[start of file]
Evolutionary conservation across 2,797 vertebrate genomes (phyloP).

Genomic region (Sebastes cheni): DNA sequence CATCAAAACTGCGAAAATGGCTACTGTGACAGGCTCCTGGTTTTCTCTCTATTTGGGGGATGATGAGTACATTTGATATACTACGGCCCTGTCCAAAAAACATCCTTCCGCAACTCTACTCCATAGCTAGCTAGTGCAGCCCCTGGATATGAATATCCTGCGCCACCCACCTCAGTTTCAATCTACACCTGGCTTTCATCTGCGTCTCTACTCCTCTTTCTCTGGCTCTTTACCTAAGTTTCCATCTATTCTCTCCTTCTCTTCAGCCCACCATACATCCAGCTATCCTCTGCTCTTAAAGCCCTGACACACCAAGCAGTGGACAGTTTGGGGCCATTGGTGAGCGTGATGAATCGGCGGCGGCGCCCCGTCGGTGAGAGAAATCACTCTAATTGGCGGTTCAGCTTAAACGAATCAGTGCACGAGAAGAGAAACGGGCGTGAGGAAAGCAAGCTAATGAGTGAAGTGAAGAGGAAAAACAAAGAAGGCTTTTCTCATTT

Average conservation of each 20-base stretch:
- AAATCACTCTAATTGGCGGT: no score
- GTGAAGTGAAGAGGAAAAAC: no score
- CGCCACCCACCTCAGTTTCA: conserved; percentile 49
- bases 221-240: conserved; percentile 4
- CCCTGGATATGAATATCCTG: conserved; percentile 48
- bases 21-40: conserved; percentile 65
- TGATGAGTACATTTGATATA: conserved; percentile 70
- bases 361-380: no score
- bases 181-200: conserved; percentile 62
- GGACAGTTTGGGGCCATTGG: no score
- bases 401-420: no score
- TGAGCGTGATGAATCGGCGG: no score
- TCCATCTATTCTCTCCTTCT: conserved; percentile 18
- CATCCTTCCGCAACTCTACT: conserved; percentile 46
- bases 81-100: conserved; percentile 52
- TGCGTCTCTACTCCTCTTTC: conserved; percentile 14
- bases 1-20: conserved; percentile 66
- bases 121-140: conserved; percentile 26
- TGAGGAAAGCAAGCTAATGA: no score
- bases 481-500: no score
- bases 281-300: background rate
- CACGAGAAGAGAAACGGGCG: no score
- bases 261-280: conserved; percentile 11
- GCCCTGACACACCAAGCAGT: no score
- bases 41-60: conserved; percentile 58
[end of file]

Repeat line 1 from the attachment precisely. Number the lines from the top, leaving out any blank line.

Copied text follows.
Evolutionary conservation across 2,797 vertebrate genomes (phyloP).